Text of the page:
Unlike the previous two developments this one was not directly caused by Valve, but rather leading livestreaming platform Twitch. The company updated its Community Guidelines stating that the promotion and sponsorship of skins gambling sites was prohibited. The update followed a crackdown by Twitch on all gambling-related content, however, it is worth noting that this ban has only affected skin trading sites that offer gambling.

However, this move from Twitch is not the only decision that has limited skin gambling in Counter-Strike as in May, Valve’s Code of Conduct was updated so that gambling is now a bannable offence on Steam. It is not only esports teams and event broadcasts that are affected by the decision, but also content creators as a large number of top streamers on Twitch have a CS2 skin gambling sponsorship

FaZe Clan winning IEM Sydney 2023
FaZe Clan winning IEM Sydney 2023. Image credit: ESL FACEIT Group, Sarah Cooper

It was officially announced in October that North American esports organisation Complexity’s parent company GameSquare would acquire rival organisation FaZe Clan. FaZe has been struggling financially since going public last year, burning over $10m (~8m) per fiscal quarter, and this sale was likely made so that the brand could continue operating. However, in the world of Counter-Strike this move could lead to a serious conflict of interest as both FaZe and Complexity boast high-profile teams in the esport title.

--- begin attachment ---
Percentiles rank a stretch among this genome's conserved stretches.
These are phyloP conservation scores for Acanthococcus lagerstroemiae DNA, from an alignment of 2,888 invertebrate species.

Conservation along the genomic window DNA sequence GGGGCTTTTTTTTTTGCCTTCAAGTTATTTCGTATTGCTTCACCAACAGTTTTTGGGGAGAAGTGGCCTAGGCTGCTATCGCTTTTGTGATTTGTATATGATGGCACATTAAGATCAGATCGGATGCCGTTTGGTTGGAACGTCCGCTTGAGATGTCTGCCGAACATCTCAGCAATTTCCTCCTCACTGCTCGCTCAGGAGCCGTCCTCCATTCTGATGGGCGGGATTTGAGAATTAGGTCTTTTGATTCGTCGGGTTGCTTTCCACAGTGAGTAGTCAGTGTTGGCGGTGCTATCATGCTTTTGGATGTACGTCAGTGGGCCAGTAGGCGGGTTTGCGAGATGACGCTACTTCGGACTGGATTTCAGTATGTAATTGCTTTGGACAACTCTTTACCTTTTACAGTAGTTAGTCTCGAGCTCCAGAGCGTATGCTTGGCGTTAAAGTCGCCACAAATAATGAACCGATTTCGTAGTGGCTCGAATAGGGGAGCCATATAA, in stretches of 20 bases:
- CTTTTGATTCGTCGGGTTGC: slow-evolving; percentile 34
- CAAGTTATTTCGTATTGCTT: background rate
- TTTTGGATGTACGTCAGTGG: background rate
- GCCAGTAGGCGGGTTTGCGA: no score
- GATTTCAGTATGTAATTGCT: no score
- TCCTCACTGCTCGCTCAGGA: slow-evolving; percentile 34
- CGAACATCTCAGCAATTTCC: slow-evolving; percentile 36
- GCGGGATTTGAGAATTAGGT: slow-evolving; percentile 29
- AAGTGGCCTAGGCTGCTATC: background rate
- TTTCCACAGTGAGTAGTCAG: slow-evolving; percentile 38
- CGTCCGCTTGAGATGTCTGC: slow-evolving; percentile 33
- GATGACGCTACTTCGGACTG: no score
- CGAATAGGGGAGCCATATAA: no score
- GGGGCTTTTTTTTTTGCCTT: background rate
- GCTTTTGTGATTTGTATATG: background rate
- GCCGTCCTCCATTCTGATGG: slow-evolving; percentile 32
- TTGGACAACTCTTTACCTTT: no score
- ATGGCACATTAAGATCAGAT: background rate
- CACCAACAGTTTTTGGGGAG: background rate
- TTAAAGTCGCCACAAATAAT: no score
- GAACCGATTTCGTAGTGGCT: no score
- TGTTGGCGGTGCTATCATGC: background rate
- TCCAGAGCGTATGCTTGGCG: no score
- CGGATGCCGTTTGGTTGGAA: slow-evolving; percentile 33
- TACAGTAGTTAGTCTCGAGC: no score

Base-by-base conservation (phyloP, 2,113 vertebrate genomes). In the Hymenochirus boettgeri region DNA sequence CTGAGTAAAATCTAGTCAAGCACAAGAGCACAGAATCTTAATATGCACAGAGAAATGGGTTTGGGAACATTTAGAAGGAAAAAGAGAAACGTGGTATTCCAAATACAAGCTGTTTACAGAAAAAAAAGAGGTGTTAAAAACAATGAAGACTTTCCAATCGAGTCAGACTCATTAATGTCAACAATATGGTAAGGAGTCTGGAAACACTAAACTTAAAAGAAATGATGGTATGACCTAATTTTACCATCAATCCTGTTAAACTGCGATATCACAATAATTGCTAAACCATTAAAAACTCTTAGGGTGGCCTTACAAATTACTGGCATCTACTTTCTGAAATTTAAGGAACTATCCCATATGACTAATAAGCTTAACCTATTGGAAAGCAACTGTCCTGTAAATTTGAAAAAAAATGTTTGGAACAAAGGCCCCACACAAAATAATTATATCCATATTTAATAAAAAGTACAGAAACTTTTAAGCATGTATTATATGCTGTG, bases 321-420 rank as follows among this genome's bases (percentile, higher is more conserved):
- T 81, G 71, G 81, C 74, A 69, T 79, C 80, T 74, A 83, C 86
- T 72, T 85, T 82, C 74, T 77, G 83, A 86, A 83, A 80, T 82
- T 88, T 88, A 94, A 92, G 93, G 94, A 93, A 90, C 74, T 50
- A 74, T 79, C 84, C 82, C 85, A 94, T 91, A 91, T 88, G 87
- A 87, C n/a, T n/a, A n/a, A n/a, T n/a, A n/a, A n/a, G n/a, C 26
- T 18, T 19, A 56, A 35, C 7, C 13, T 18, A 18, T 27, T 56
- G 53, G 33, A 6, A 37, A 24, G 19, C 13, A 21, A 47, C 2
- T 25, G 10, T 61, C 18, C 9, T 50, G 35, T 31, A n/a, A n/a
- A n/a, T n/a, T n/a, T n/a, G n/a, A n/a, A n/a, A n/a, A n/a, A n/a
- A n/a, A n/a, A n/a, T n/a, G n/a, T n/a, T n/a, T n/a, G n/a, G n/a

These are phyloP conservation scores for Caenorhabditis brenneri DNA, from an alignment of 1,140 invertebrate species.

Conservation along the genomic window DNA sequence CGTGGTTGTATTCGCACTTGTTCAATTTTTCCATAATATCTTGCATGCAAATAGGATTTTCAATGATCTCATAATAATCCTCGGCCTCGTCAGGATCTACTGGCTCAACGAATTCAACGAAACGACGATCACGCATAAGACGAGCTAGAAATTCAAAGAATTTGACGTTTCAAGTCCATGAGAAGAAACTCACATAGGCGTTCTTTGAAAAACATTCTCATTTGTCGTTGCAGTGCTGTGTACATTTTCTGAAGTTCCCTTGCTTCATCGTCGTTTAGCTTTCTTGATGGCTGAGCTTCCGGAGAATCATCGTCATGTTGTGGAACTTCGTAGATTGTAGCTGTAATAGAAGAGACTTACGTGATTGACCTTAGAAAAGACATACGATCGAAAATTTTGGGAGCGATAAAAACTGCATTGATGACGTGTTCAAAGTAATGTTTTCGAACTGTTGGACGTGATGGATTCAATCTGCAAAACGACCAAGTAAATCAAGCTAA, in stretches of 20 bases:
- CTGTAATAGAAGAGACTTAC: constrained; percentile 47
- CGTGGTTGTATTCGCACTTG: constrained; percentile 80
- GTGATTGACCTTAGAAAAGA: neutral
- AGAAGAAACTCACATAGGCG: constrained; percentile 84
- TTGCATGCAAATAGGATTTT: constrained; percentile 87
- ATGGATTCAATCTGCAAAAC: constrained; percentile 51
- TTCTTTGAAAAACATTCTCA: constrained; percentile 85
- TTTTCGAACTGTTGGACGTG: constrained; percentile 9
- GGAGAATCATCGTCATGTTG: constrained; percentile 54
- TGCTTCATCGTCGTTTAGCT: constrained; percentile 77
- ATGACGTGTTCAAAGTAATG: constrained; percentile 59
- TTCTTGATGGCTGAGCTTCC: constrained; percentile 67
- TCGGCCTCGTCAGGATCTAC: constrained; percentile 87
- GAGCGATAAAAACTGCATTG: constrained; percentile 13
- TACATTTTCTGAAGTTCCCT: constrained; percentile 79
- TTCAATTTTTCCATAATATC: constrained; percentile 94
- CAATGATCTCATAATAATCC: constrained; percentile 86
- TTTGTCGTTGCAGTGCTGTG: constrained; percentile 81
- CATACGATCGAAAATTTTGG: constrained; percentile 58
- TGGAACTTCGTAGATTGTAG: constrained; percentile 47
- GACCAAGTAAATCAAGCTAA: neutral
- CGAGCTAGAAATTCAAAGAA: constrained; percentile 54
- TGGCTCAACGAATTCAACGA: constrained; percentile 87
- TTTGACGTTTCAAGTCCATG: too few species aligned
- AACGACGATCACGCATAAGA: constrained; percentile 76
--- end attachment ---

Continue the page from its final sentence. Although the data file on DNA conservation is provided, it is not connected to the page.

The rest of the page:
It is currently unknown what will happen between the two teams, but in CS:GO the policy is clear that two teams owned by the same company cannot compete against one another. Furthermore, both FaZe Clan and Complexity are partner teams in the semi-franchised ESL Pro League and BLAST Premier leagues.

This begs the question; which team will GameSquare continue to field in CS2? The two brands both have a huge following. FaZe has won a Major and is currently one of the best teams in the world, whilst Complexity currently stands as the best North American team in CS2 and have captured the NA fanbase accordingly. 

BLAST TV Paris Major CS:GO
Team Vitality were the final ever CS:GO Major winners. Image credit: BLAST

The announcement of CS2 was exciting for many reasons; it offered the chance to play on the Source 2 engine, the endless possibilities of what the new game could offer, but also that CS:GO would have one final Major in Paris. The BLAST-run event was memorable for many reasons; it featured the first British team to make a Major, the youngest ever coach to attend a Major, and the first player to ever win five Major trophies.